As the NYPD turns its back on its elected government and unilaterally refuses to enforce the law, let’s look back at another mutinous, anti-democratic police force that refused to uphold the law — Mississippi’s secret police.
For nearly two decades following the 1954 U.S. Supreme Court’s Brown v. Board of Education ruling against school segregation, a secret state-level agency called the Mississippi State Sovereignty Commission conducted surveillance on “subversive individuals and organizations that advocate civil disobedience” – i.e. civil rights activists.
Their primary mission was to resist the implementation of Federal government orders and laws on desegregation in Mississippi. This included aiding county governments in preventing African-Americans from registering to vote. Worse, their surveillance efforts have also been linked to the infamous lynching murders of three civil rights workers in 1964.
You can learn more about this secret police force from the Mississippi Department of Archives.
Flag of the State of Mississippi
The New York Times front page is blaring that U.S. Sen. Thad Cochran has won his Mississippi Republican primary on the strength of Black votes. Remains to be seen how accurate that claim is, given that the piece doesn’t actually cite exit polling proving that Black voters did or did not make the difference in this 50%-49% race. (I’d guess it’s very unlikely, since the vast majority of the voters on both sides were probably white, and these kind of election night news stories almost consistently breathlessly exaggerate the role of “crossover” voting, based on “narratives” rather than data.)
But it does say a hell of a lot about his hyper right-wing tea party opponent — born the year Cochran entered Congress — that he referred to all Black Mississippi voters (regardless of party!!!) as “ultraliberal” and said Cochran shouldn’t be trying to appeal to Black voters. (This is among the least horrid things from a man whose supporters pulled dirty tricks like photographing Cochran’s wife in a nursing home.)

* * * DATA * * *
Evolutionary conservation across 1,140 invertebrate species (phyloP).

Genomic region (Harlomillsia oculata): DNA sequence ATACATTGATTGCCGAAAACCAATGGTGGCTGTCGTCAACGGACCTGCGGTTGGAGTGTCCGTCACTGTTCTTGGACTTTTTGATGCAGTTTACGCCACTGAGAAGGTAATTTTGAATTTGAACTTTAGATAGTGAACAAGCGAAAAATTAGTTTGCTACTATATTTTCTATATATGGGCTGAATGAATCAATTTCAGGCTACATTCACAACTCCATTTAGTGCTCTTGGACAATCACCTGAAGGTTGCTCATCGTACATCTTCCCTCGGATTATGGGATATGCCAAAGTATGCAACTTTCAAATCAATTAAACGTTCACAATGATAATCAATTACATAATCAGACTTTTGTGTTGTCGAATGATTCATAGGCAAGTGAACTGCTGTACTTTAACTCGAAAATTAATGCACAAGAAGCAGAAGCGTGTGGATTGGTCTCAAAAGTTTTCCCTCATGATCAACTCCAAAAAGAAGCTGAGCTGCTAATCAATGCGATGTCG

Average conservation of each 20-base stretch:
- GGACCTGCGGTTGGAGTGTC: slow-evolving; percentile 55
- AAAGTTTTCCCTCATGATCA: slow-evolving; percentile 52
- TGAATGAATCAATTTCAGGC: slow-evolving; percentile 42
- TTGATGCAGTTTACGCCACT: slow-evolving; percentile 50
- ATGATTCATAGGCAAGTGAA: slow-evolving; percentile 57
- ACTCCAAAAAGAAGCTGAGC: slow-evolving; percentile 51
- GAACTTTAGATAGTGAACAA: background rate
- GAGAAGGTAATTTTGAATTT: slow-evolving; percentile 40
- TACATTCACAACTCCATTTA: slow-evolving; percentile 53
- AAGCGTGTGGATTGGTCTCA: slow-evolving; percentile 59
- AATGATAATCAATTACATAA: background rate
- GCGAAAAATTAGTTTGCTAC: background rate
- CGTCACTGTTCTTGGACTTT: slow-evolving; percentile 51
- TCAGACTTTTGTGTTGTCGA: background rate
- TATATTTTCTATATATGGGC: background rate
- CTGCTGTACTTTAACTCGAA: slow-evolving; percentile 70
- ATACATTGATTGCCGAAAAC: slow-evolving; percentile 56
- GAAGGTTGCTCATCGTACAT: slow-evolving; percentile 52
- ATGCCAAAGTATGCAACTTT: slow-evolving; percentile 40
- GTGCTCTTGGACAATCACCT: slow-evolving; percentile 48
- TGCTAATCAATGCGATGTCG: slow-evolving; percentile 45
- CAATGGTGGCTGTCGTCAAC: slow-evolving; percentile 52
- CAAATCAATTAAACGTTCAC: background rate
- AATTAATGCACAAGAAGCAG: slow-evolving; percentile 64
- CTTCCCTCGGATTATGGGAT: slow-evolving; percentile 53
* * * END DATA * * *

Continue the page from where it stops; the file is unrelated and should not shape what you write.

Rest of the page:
Meanwhile, it must have been pretty tough to make a convincing pitch for Black voters to rally to the incumbent. Sen. Cochran was an active executor of the so-called “Southern Strategy” during the 1968 Nixon Campaign, when the Republican establishment made an active decision to seek out the votes of angry, white Southern Democrats who were upset about the Civil Rights legislation passed by the Johnson Administration a few years early. This strategy precipitated the en masse defection of both elected officials and base voters from the Democratic Party to the Republican Party in several waves from the 1960s to the 1990s, until the Deep South became a solidly Republican stronghold.
Unlike many of his southern peers in Congress (even today), Sen. Cochran did not switch parties while in office. He has been a very conservative Republican (if you include lush pork barrel earmarking for Mississippi under that heading) for his whole Congressional career. But although he was first elected to Congress as a Republican U.S. Representative in 1972 and served as the state head of Nixon’s 1968 presidential campaign, Cochran had actually only been a Republican for a few years before that, after growing up as a Democrat. If you do the math, that means he switched parties about the time the Civil Rights Act passed. How charming.
So the seventy-six-year-old racist squeaked out a primary win over the 41-year-old racist challenger and will presumably go on to start a seventh term as the United States Senator for a state that still has a Confederate battle flag on its state flag.